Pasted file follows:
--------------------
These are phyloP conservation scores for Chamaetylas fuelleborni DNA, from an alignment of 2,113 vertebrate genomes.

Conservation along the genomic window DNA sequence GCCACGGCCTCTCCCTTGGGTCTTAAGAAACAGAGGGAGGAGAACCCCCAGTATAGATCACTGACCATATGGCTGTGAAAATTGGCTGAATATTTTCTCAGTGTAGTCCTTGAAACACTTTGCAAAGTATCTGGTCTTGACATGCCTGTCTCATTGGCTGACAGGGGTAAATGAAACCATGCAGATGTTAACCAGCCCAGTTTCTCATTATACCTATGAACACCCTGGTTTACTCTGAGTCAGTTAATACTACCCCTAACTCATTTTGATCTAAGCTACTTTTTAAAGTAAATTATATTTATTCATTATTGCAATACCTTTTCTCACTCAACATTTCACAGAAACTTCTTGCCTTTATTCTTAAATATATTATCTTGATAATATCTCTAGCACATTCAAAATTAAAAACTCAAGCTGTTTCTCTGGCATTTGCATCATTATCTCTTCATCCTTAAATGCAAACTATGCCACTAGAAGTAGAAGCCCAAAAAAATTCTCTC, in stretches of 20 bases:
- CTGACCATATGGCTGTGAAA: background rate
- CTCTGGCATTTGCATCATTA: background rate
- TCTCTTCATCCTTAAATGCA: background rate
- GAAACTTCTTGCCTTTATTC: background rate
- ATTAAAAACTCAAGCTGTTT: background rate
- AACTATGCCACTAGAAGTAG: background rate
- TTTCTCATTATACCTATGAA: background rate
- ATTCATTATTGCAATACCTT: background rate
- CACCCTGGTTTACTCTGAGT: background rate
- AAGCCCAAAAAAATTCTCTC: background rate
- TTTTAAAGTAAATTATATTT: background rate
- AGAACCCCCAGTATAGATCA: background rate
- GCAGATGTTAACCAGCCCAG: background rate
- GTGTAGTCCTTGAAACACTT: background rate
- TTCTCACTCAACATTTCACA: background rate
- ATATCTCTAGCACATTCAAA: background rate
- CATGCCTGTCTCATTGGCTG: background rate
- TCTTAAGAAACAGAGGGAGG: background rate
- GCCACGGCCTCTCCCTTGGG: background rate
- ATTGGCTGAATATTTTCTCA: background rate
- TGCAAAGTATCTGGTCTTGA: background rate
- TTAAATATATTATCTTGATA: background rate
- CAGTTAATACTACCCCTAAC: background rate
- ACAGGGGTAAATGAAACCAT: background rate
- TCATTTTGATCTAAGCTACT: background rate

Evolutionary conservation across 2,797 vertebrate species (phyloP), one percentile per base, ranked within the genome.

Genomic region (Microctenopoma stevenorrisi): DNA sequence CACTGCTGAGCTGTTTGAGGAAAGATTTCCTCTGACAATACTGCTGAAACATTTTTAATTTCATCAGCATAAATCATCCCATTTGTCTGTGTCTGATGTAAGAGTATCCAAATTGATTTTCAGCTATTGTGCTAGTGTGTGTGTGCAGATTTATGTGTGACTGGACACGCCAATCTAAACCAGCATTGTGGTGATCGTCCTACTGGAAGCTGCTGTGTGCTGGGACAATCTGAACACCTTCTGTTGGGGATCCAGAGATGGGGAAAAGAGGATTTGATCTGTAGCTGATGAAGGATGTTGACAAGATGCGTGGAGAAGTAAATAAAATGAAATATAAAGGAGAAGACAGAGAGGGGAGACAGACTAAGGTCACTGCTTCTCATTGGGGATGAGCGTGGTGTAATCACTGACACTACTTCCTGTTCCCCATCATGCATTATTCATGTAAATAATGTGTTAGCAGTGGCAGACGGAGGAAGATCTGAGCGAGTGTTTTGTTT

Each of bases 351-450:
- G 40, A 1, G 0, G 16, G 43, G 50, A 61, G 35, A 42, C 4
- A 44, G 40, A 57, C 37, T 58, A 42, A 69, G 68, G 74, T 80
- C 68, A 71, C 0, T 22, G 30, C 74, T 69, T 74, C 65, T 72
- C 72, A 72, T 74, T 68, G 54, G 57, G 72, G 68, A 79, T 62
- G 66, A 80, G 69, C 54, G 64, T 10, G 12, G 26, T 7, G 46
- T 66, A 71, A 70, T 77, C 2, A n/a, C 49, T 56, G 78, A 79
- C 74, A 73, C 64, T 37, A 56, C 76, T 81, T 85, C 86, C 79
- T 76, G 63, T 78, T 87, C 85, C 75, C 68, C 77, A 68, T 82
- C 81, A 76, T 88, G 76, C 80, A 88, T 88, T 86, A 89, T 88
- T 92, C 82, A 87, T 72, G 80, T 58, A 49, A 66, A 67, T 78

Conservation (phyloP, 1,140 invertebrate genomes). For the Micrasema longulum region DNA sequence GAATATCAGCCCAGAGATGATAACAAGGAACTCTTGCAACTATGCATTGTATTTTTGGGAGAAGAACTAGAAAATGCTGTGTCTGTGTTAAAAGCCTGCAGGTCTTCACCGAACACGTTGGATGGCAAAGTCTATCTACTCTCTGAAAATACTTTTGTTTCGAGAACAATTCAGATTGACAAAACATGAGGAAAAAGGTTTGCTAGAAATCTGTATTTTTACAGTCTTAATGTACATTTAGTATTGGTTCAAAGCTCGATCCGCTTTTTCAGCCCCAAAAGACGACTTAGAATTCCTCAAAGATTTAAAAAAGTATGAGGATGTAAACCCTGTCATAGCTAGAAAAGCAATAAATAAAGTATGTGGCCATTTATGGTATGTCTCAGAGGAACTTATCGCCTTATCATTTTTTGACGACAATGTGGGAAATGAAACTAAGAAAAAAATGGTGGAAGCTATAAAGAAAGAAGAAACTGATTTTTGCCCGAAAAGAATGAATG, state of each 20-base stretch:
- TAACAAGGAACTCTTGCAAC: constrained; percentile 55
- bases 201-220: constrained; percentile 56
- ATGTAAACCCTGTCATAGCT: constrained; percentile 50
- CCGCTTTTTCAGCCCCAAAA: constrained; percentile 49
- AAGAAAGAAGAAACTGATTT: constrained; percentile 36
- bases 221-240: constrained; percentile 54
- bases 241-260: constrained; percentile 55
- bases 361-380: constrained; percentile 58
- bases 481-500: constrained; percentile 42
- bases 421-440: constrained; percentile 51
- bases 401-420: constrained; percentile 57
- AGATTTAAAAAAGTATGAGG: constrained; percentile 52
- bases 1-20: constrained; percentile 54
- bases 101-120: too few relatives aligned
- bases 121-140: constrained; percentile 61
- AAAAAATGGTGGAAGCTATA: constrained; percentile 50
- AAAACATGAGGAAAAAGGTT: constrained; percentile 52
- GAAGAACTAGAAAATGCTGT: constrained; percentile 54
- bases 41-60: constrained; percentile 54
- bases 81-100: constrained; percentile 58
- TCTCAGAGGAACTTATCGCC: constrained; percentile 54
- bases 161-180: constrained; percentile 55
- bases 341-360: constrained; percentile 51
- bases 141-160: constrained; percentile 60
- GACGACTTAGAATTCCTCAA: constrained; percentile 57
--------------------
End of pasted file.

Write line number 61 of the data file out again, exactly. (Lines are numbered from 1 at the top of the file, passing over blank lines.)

- bases 81-100: constrained; percentile 58